In the above instance related to Jewish religious law – and of course in the absence of suitable medical tests in antiquity – it is impossible to know which one of the marital partners is sterile or whether perhaps they both are. Thus, they must make yet another attempt to bring a child into the world with another partner after the 10-year period in their first marriage has elapsed.

However, in the case of Isaac and Rebecca, the biblical text supplies information about their situation, with respect to fertility. Rebecca is sterile, as one can understand from a literal reading of the text, whereas Isaac is sterile, according to the following passage in the same source as above: “Rabbi Isaac said: Our patriarch Isaac was sterile, as it is written, ‘And Isaac entreated the Lord for [or, in the presence of] his wife.’ The Torah does not say that Isaac prays for his wife but rather lenokhah [in the presence of] his wife. It can therefore be deduced that they were both sterile.”

According to Rabbi Isaac, the use of the word lenokhah indicates that the subject of Isaac’s prayer is not Rebecca, rather he is praying because of the symmetry of their situations: that is, they both are sterile. It follows that there would have been no point in either of them trying to bring a child into the world with another marital partner. Isaac and Rebecca’s story, then, cannot be presented as evidence, and thus Rava’s argument is refuted. The time limit is indeed 10 years.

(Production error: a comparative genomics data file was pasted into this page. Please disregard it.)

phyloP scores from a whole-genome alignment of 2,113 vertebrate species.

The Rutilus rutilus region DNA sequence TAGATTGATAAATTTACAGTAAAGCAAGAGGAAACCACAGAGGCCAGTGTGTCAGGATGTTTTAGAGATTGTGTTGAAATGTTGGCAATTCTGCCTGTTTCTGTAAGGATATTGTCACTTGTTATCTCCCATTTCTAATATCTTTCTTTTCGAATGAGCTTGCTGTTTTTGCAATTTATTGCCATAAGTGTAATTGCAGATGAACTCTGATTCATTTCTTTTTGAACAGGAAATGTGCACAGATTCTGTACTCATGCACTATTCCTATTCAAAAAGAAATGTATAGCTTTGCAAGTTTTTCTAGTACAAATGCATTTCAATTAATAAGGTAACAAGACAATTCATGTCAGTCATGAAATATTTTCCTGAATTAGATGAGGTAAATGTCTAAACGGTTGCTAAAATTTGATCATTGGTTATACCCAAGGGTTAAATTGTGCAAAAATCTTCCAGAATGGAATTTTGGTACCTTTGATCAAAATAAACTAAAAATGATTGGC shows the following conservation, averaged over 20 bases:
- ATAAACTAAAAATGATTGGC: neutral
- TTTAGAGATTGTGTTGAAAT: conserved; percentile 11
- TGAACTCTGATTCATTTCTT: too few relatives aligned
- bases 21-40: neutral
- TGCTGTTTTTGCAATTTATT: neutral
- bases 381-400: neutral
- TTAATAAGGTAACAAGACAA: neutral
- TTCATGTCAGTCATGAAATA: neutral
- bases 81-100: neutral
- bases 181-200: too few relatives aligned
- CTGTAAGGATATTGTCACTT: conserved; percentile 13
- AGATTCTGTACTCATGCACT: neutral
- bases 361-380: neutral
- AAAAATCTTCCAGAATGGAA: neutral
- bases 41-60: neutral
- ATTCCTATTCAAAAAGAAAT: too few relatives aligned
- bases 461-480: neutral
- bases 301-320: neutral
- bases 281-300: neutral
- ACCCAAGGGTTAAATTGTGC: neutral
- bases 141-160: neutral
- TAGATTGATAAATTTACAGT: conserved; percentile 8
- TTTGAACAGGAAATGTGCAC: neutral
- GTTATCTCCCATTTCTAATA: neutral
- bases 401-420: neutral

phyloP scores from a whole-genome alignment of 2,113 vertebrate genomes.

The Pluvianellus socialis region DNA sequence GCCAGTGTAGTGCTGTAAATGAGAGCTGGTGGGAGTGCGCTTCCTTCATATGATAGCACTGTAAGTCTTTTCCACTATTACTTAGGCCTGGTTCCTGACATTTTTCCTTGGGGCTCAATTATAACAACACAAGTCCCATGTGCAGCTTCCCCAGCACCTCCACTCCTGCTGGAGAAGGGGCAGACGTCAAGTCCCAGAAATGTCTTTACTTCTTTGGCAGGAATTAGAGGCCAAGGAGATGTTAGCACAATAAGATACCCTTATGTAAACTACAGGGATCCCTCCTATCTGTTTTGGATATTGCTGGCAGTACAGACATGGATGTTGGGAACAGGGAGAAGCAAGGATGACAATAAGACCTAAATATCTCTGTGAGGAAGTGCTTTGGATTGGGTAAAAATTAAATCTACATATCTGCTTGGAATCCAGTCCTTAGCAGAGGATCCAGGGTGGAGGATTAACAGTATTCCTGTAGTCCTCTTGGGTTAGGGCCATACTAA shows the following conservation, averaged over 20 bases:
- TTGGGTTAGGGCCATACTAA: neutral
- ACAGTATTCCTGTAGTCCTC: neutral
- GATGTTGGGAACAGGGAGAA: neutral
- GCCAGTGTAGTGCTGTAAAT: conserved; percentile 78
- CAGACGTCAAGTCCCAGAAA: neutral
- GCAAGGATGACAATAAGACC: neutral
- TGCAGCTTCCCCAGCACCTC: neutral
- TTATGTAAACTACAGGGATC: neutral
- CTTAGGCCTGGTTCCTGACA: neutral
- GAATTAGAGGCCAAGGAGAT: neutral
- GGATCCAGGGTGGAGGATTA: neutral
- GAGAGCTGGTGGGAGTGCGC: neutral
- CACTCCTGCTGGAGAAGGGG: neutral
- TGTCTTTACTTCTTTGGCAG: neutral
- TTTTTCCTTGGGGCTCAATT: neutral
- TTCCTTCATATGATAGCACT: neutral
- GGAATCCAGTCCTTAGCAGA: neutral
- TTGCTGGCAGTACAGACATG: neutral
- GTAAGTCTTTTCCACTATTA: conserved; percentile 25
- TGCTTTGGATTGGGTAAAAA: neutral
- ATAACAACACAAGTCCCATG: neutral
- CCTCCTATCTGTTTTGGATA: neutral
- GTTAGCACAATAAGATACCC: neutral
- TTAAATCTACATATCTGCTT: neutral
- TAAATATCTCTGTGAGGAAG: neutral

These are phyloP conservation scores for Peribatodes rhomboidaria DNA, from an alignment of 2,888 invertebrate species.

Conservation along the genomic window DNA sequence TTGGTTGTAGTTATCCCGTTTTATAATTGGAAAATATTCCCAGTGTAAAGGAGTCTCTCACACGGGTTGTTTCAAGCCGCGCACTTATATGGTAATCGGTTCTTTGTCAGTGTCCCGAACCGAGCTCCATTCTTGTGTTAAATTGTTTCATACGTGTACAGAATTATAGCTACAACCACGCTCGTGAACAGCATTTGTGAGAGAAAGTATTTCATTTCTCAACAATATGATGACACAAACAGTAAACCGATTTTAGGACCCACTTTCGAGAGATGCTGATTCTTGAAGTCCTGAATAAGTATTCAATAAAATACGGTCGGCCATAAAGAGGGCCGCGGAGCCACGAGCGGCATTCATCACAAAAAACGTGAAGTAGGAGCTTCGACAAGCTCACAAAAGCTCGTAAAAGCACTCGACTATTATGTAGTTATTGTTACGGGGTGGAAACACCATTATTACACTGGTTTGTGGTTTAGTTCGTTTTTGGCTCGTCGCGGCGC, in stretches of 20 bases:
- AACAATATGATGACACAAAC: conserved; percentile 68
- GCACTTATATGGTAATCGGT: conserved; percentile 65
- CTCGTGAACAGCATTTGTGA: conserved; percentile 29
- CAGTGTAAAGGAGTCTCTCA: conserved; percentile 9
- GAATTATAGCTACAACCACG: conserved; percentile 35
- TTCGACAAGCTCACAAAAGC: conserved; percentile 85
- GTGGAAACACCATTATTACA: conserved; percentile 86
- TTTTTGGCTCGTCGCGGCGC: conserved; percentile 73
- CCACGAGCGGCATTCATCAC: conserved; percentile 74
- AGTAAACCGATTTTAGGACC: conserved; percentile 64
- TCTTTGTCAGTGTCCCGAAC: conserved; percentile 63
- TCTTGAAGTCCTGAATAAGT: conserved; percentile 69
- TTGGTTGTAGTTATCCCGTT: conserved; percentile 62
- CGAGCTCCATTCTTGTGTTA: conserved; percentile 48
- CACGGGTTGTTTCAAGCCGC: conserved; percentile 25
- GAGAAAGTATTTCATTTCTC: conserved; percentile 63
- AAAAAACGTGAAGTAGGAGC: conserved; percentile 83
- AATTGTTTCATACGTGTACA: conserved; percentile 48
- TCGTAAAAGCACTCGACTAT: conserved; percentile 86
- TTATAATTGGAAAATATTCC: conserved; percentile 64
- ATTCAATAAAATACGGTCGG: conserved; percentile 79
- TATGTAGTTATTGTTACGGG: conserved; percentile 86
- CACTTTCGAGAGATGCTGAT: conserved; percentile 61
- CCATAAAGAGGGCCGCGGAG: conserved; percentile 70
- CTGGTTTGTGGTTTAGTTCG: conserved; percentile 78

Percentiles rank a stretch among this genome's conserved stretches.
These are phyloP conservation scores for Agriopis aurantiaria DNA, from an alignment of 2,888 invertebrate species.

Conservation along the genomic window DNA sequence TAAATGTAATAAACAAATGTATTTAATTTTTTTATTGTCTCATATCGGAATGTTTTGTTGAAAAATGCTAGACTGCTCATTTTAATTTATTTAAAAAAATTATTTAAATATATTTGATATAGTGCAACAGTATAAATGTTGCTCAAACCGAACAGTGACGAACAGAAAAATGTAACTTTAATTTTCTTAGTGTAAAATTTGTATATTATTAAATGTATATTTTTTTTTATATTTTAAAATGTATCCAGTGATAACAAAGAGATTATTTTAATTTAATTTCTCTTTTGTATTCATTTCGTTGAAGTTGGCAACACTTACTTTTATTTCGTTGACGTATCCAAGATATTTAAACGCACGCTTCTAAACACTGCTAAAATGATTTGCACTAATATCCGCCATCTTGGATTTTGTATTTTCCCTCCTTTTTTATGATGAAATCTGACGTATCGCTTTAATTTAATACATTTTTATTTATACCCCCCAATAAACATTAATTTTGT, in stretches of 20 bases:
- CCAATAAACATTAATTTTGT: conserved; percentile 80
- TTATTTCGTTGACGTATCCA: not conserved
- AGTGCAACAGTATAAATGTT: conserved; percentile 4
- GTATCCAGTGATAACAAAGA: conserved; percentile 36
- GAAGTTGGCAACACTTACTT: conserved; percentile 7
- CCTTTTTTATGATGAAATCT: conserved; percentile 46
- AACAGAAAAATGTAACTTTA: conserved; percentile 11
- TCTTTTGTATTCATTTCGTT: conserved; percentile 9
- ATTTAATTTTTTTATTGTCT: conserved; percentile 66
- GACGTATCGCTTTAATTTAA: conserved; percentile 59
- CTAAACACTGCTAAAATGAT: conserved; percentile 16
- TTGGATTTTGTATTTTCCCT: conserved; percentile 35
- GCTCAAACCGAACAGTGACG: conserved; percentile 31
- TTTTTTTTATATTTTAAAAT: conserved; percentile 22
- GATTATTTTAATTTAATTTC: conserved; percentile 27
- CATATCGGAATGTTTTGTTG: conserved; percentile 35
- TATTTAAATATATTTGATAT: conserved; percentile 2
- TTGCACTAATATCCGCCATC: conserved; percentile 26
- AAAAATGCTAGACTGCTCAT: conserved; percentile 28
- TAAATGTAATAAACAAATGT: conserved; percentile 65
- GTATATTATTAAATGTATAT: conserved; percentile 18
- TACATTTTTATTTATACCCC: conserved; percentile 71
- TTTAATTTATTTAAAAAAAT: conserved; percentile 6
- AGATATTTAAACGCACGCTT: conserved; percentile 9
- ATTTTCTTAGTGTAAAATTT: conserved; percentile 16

Although the implications vis-a-vis religious law in Isaac and Rebecca’s story are rejected, the story is not forgotten by scholars in the Talmudic academy. Instead, it is now approached, in the same above-mentioned tractate, from the homiletic angle: “Rabbi Isaac asked: ‘Why are our patriarchs sterile? Because God loves to hear the prayers of righteous persons.’”

According to Rabbi Isaac, then, God makes the patriarchs sterile so that he can hear their prayers. The image of God here is different from that of the usual, merciful divine image. Here he is seen as capricious and whimsical, craving his children’s prayer. Prayer is thus removed from the context of conciliation and supplication; instead, the emphasis is on the very act of praying itself. God is not angry with his children, nor does he want them to repent for sinful behavior – he simply wants to hear them pray.

Anthropomorphically speaking, God is thirsty for the prayers of the righteous. Since the emphasis here is not on prayer as a form of communication between mortals and God, but rather on the very act of prayer, irrespective of its content – Rabbi Isaac then argues: “Why are the prayers of the righteous like a pitchfork [atar, which has the same root mentioned above, ayin-tav-resh, and can also mean “to pray”]. Because, just as a pitchfork can move crops from side to side, similarly, the prayers of the righteous can move God from a state of anger to one of compassion.”

For Rabbi Isaac, then, prayer has an anarchic power; it can burst forth and turn whole worlds upside-down. Just like the pitchfork, prayer can move God’s mood from one place (anger) to another (compassion). It is a tool used not to convince God, but to overpower him. Prayer is seen here as a mechanical act; the content is not important, only the very act itself. This view of prayer as an anarchic force is an important message for those who find themselves constricted by the arbitrary limits of the law itself.